Reunited at last! We all hug Dad and make our way to the car, accosted by people asking if we need help or a taxi. Feeling overwhelmed by the chaos, and exhaustion, I fight back tears somehow managing to hold it together. I focus on my husband and the girls, and tune out the noise. “Let’s go to our new house!” we say excitedly to the kids as we load up the car.
On the way to our new home, I am floored by how natural everything feels. I look to my left, and my husband is driving, the Okeedokee Brothers children’s album pumping through the car. In the back, the two girls are secured in their carseats buried under blankets and toys.
The music keeps them happy:
“Saddle up, Saddle in, every story must begin and this one is tall but it’s true. It starts as a quest to tell the tales of the West and how it ends nobody knows, but you…”
The girls sing along in the back seat.
It’s not until I look outside that I realize we have really left home. I see roads in need of repair, exposed gutters lining the streets, and half-constructed cement buildings. Motorbikes weave through the cars and run red lights, as vendors sell everything under the sun against the backdrop of tons of traffic. We are far from Colorado and live here now. The familiar music playing in the background brings tears to my eyes and a mix of emotions.
Meanwhile, our four-year-old looks out her window and tells us what she thinks of this new world, “Everyone in Africa has black skin and I have white skin.
The women are all carrying things on their heads, that’s so silly. I want to learn how to do that.
“Africa looks different than Colorado,” she muses.
And then, it dawns on me. “This is why we did this,” We are exposing our kids to an entirely new culture and new experiences that will shape their lives forever.
We turn from the crazy congestion of the main road onto a relatively quiet street. The directional shift changes my perspective as I see beautiful blooming flowers, elegant homes, large trees, and lush tropical foliage.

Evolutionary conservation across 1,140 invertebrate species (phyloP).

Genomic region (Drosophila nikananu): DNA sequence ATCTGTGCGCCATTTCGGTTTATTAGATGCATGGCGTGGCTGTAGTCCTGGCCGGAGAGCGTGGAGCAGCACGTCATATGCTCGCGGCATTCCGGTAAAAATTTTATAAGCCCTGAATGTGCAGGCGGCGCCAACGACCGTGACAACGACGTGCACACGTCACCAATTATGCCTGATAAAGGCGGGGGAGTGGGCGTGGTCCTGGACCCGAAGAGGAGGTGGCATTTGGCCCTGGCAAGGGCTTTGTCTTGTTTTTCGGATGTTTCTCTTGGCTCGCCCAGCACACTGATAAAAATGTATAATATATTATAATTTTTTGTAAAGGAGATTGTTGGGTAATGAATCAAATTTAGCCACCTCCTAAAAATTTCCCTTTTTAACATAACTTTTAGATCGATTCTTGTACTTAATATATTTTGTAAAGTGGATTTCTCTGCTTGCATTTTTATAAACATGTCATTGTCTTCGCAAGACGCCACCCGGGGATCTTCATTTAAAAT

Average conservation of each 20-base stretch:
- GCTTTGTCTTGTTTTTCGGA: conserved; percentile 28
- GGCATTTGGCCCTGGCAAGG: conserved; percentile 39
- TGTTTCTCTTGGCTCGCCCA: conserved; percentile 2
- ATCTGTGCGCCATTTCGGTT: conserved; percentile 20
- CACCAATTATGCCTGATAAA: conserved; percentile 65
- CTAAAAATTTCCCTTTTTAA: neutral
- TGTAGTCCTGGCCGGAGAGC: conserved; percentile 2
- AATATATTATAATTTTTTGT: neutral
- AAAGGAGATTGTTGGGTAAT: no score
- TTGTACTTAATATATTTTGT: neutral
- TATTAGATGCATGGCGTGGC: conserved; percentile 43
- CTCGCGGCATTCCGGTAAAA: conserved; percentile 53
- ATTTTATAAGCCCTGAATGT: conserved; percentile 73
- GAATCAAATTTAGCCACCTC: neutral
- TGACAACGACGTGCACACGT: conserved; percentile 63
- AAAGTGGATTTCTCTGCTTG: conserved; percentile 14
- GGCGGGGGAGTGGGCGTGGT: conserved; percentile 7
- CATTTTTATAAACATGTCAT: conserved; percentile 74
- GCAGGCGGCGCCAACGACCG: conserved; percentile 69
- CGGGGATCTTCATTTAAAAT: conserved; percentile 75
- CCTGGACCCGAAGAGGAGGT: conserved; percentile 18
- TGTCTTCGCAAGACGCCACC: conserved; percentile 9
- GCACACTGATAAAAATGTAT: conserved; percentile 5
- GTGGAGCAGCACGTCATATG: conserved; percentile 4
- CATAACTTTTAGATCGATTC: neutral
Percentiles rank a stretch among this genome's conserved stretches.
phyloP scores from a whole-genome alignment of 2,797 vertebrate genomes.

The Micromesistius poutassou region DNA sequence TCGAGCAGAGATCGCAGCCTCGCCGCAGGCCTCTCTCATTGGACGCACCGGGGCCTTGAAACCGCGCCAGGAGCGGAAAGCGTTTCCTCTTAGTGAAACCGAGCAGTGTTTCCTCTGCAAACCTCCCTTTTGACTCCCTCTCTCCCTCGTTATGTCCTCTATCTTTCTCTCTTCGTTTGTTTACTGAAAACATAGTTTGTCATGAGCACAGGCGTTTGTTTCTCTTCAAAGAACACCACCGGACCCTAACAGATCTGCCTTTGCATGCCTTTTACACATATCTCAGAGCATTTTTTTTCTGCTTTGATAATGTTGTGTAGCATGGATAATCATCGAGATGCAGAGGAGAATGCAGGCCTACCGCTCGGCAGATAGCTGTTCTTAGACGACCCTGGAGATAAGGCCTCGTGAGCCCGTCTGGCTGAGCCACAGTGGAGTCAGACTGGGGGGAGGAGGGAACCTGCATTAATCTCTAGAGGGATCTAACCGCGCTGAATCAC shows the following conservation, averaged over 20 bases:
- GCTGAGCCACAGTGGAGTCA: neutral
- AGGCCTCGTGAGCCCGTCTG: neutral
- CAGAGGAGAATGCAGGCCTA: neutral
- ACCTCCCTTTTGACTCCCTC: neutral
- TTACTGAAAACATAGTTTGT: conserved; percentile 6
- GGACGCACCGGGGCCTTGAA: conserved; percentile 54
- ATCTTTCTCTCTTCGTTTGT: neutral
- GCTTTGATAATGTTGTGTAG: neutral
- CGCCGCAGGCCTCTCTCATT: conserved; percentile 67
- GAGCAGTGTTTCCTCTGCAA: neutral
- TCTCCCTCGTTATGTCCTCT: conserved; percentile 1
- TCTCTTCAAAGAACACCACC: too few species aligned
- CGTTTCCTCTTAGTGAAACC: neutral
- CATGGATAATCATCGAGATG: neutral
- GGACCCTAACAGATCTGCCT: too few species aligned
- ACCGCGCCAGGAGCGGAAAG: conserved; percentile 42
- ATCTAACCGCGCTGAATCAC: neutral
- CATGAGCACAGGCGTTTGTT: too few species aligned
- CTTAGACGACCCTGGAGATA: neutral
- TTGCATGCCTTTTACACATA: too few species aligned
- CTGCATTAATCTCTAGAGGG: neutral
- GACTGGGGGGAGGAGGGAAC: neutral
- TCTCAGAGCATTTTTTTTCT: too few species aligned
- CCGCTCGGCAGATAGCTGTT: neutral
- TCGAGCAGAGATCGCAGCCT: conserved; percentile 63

We turn left and my husband honks the horn. This prompts a security guard to open a big black gate. We pull into a complex of 8 homes that look the same, lining both sides of a very small street that’s shaded by tall trees.
We pull into the driveway of the second house. It’s the first time I’ve seen our new home because my husband found it on his own during his last work trip. It’s a bright white house with yellow trim. We walk in the front door and I see all of our furniture from Colorado, assembled and arranged My husband wanted to surprise us – our shipping container had arrived.
We were in a foreign country, a different house, and a new city but we felt like we were home. The girls immediately run inside and start playing with their old and forgotten toys. My husband shuts the door.
The music hits me again: the OkeeDokee Brothers’s song echos in my head. “Move ‘em out, Move ‘em in, every story has to end, but some stay in our hearts. They go ‘round and ‘round, they get lost and then found because the end is just another place to start”. Goodbye Colorado, we love you and hold you close to our hearts, but hello Ghana. Our story begins anew. We have arrived. We are home.
Questions or comments? Leave a note for Mary Beth. If you want to check out the Okeedokee Brothers music, CLICK HERE.